The Pramāṇavārttika (Sanskrit, Commentary on Valid Cognition; Tib. tshad ma rnam 'grel) is an influential Buddhist text on pramana (valid instruments of knowledge, epistemic criteria), a form of Indian epistemology. The Pramāṇavārttika is the magnum opus of the Indian Buddhist Dharmakirti (flourit 6-7th centuries).[1][2]

The Pramanavarttika is written in about 2,000 verse stanzas. The four chapters deal, respectively, with inference for oneself (svarthanumana), valid knowledge (pramanasiddhi), sense perception (pratyaksa), and inference for others (pararthanumana). The work is a commentary on an earlier work by the Buddhist logician Dignaga, the Pramanasamuccaya.[3]

The first chapter discusses the structure and types of formal inference and the apoha (exclusion) theory of meaning. Dan Arnold writes that apoha is: "the idea that concepts are more precise or determinate (more contentful) just to the extent that they exclude more from their purview; the scope of cat is narrower than that of mammal just insofar as the former additionally excludes from its range all mammals in the world that are not cats."[4] In the latter half of this chapter, Dharmakīrti also mounts an attack on Brahmanism, the authority of the Vedas, Brahmins and their use of mantras, and the system of caste (see Eltschinger 2000).[5] He also discusses the role of scripture, which he sees as fallible and yet important for their discussion of “radically inaccessible things” (atyantaparokṣa) such as karma.[6] Dharmakirti critiques the Brahmins thus:

The second, pramanasiddhi chapter first seeks to defend the authority of the Buddha as a valid source of knowledge for those seeking spiritual freedom and to show that he spoke the truth.[8] His defense focuses on the five epithets of the Buddha attributed to him by Dignaga: being a means of knowledge (pramanabhutatva), seeking the benefit of all living creatures, being a teacher, being 'well gone', and being a protector.[9] Dharmakirti uses the Buddha's infinite compassion (karuṇā) as a basis for the proof that he is a reliable source of knowledge, as he writes "Compassion is the proof [of the Buddha being a means of knowledge]."[10] From the discussion on the Buddha's infinite compassion, Dharmakirti then goes on to attack the materialist theories of the Carvaka school and the soul theories of the Hindu Brahminical schools and provides a defense of the Buddhist concept of rebirth. According to Dan Arnold, Dharmakirti's argument here is that: "sentient phenomena must have among their causes events that are themselves sentient; events, more generally, must have ontologically homogeneous causes. The straightforward claim is thus that the events constituting the physical body are ontologically distinct from those that cause mental events."[11] For Dharmakirti then, cognition is dependent not just on sense objects and physical sense organs, but on a previous event of awareness (manovijnana). This argument has been described by Dan Arnold as dualistic, a denial of the irreducibility of mental events to physical events and to be an appeal to qualia even though Dharmakirti eventually goes on to defend a form of epistemic idealism (Yogacara).[12]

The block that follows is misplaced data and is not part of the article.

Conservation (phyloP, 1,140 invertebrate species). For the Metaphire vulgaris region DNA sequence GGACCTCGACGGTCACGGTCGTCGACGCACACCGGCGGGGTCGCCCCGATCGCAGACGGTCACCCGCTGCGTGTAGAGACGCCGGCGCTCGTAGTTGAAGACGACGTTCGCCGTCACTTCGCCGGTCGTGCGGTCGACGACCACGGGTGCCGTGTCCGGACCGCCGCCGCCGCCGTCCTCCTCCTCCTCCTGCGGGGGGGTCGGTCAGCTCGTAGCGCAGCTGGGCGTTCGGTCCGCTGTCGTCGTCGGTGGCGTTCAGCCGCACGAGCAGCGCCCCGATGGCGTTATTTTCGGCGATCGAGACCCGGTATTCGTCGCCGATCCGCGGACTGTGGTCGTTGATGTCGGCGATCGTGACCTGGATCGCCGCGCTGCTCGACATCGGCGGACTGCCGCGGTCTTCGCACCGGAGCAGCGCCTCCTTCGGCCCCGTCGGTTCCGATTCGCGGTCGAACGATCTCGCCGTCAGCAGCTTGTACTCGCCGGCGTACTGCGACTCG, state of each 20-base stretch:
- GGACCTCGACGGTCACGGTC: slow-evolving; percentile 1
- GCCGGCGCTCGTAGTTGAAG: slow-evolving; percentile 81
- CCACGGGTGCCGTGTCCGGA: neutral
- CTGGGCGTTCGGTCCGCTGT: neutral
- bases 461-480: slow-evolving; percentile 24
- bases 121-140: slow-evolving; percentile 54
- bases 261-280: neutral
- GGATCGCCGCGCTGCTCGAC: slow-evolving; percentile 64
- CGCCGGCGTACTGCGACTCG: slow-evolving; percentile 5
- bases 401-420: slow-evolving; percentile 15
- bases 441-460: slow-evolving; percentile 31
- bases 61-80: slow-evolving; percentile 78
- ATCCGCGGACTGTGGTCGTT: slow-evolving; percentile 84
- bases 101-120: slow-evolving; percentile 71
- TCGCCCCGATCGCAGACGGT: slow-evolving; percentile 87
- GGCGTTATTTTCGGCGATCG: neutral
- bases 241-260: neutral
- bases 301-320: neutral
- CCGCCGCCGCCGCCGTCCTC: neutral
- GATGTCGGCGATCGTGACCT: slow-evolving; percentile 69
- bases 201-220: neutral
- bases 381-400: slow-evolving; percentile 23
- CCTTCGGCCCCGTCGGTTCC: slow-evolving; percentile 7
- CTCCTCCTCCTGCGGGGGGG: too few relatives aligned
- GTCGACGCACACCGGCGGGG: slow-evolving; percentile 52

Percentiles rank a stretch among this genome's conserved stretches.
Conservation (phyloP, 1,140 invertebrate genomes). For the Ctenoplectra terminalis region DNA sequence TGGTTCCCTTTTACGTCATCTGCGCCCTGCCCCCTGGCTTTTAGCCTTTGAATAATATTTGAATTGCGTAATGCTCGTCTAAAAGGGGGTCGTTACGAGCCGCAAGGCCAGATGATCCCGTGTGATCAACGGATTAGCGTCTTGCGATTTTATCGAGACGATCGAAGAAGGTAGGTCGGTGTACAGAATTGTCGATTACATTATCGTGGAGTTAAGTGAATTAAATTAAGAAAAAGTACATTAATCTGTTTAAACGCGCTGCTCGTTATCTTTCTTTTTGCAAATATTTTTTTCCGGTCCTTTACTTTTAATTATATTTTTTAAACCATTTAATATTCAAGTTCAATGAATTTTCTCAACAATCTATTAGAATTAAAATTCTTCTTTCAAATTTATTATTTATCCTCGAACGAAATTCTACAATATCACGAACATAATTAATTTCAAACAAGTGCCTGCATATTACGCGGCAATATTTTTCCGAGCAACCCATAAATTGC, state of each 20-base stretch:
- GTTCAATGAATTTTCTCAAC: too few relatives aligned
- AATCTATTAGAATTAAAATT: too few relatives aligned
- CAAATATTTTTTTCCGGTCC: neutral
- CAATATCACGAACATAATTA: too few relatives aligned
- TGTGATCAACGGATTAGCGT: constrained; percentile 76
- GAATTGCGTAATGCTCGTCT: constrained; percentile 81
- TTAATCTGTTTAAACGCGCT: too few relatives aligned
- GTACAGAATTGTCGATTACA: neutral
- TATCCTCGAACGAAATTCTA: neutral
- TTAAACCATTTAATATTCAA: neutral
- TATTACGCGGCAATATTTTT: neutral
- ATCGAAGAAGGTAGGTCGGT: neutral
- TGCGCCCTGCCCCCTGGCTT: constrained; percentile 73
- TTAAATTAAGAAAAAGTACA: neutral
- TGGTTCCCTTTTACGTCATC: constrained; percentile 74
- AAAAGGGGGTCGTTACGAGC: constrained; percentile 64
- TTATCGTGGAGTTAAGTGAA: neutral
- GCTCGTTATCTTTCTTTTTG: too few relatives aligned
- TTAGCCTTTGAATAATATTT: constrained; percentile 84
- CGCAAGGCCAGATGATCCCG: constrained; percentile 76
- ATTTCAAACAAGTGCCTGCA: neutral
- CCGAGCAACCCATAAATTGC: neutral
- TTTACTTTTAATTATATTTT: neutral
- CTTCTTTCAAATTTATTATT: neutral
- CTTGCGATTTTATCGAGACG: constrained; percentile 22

In the third chapter, Dharmakirti argues that there are only two valid pramanas, perception (pratyaksa), which is the foundation, and inference (anumana), which is based on but not reducible to perception.[13] These two pramanas have as their objects the only two kinds of things that exist, unique particulars (svalaksanas) and the abstract/universals (samanyalaksana). Svalaksana are the ultimately existing things, the only kind of thing that really exists. Since perception is seen as apprehending the real unique particulars, it is for Dharmakirti, "devoid of conception."[14] Dan Arnold has argued that this is similar to a form of empiricism termed epistemological representationalism.[15]

In this chapter Dharmakīrti also explains the perception of a yogin (yogipratyakṣa).[16] The final chapter discusses the ways in which logical reasons are correct or incorrect.

The Pramanavarttika was very influential among Buddhist philosophers such as Jnanagarbha, Santaraksita and Kamalasila for whom it became a key work on epistemology. It was also influential among non-Buddhist thinkers like Akalanka and Adi Shankara.[17][18]

In Tibetan Buddhism, it was influential among thinkers like Sakya Pandita and Tsongkhapa, and it is the major work on epistemology studied in Buddhist monasteries. According to Georges Dreyfus:

Since the time of Sa-pan. this work has been considered one of the most important texts in the Tibetan scholastic tradition. It not only covers important areas such as logic, philosophy of language, and epistemology; it also provides the philosophical methodology for scholastic studies generally, as well as a large part of the philosophical vocabulary and the tools (arguments and consequences) used in debate.[19]

Dharmakirti wrote a long auto-commentary on the first chapter. It is known as the Svopajñaṛtti, or Svavṛtti. Other commentaries include:[20]